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Validation of asthma recording in the Clinical Practice Research Datalink (CPRD)
  1. Francis Nissen1,
  2. Daniel R Morales2,
  3. Hana Mullerova3,
  4. Liam Smeeth1,
  5. Ian J Douglas1,
  6. Jennifer K Quint4
  1. 1 Department of Non-Communicable Disease Epidemiology, London School of Hygiene and Tropical Medicine, London, UK
  2. 2 Division of Population Health Sciences, University of Dundee, Dundee, UK
  3. 3 RWE & Epidemiology, GSK R&D, Uxbridge, UK
  4. 4 National Heart and Lung Institute, Imperial College, London, UK
  1. Correspondence to Dr Francis Nissen; francis.nissen{at}lshtm.ac.uk

Abstract

Objectives The optimal method of identifying people with asthma from electronic health records in primary care is not known. The aim of this study is to determine the positive predictive value (PPV) of different algorithms using clinical codes and prescription data to identify people with asthma in the United Kingdom Clinical Practice Research Datalink (CPRD).

Methods 684 participants registered with a general practitioner (GP) practice contributing to CPRD between 1 December 2013 and 30 November 2015 were selected according to one of eight predefined potential asthma identification algorithms. A questionnaire was sent to the GPs to confirm asthma status and provide additional information to support an asthma diagnosis. Two study physicians independently reviewed and adjudicated the questionnaires and additional information to form a gold standard for asthma diagnosis. The PPV was calculated for each algorithm.

Results 684 questionnaires were sent, of which 494 (72%) were returned and 475 (69%) were complete and analysed. All five algorithms including a specific Read code indicating asthma or non-specific Read code accompanied by additional conditions performed well. The PPV for asthma diagnosis using only a specific asthma code was 86.4% (95% CI 77.4% to 95.4%). Extra information on asthma medication prescription (PPV 83.3%), evidence of reversibility testing (PPV 86.0%) or a combination of all three selection criteria (PPV 86.4%) did not result in a higher PPV. The algorithm using non-specific asthma codes, information on reversibility testing and respiratory medication use scored highest (PPV 90.7%, 95% CI (82.8% to 98.7%), but had a much lower identifiable population. Algorithms based on asthma symptom codes had low PPVs (43.1% to 57.8%)%).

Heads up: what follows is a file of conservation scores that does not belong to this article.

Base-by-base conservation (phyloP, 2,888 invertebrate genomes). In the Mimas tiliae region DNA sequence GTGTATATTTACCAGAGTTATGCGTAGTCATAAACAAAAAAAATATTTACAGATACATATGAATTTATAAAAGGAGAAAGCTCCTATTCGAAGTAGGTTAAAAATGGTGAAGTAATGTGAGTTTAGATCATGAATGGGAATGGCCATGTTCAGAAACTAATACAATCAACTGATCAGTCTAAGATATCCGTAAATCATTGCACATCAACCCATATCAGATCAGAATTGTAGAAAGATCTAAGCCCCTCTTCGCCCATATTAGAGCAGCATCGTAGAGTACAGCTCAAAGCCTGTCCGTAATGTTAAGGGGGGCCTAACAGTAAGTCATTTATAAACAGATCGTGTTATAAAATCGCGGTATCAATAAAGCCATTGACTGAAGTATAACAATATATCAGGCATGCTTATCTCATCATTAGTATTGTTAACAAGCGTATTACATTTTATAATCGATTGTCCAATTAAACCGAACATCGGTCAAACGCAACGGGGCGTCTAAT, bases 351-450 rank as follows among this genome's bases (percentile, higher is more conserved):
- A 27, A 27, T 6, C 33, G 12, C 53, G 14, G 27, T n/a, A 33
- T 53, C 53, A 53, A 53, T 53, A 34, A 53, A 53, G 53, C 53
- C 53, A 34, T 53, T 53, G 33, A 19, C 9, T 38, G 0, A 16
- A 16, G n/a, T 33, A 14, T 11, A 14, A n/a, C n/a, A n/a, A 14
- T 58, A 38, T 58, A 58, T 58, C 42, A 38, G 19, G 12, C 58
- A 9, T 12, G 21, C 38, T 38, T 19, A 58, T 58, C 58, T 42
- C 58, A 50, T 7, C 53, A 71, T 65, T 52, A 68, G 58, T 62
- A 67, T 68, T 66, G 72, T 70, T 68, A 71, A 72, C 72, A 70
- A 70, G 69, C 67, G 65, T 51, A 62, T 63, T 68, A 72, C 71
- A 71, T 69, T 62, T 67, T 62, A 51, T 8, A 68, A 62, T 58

Conclusions People with asthma can be accurately identified from UK primary care records using specific Read codes. The inclusion of spirometry or asthma medications in the algorithm did not clearly improve accuracy.

Ethics and dissemination The protocol for this research was approved by the Independent Scientific Advisory Committee (ISAC) for MHRA Database Research (protocol number15_257) and the approved protocol was made available to the journal and reviewers during peer review. Generic ethical approval for observational research using the CPRD with approval from ISAC has been granted by a Health Research Authority Research Ethics Committee (East Midlands—Derby, REC reference number 05/MRE04/87).

The results will be submitted for publication and will be disseminated through research conferences and peer-reviewed journals.

  • asthma
  • validation
  • electronic health records
  • positive predictive value
  • epidemiology

This is an Open Access article distributed in accordance with the terms of the Creative Commons Attribution (CC BY 4.0) license, which permits others to distribute, remix, adapt and build upon this work, for commercial use, provided the original work is properly cited. See: http://creativecommons.org/licenses/by/4.0/

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Footnotes

  • Contributors JKQ, IJD, LS and HM were responsible for developing the research question and have advised on the data collection and search strategies. FN summarised and analysed the questionnaires and drafted the manuscript. JKQ and DM reviewed the questionnaires and constructed the gold standard for asthma validation. JKQ is responsible for study management and coordination. All authors have read, commented on and approved the final manuscript.

  • Funding This work was supported by GlaxoSmithKline (GSK), through a PhD scholarship for FN with grant number EPNCZF5310. The publishing of this study was supported by the Wellcome Trust: grant number 098504/Z/12/Z.

  • Competing interests FN is funded by a GSK scholarship during his PhD programme. IJD is funded by an unrestricted grant from, has consulted for and holds stock in GlaxoSmithKline. HM is an employee of GSK R&D and own shares of GSK Plc. JKQ reports grants from MRC, BLF, Wellcome Trust and has received research funds from GSK, AZ, Quintiles IMS, in addition to personal fees from AZ, Chiesi, BI .

  • Patient consent This is a study using electronic health records; individual-level permission was given at the time of data collection. It does not need to be repeated for each study. All information is anonymised by CPRD.

  • Ethics approval Ethics approval was obtained from ISAC (the Independent Scientific Advisory Committee overseeing CPRD), protocol 15_257.

  • Provenance and peer review Not commissioned; externally peer reviewed.

  • Data sharing statement Study data will be available on request to FN once the research team has completed preplanned analyses.

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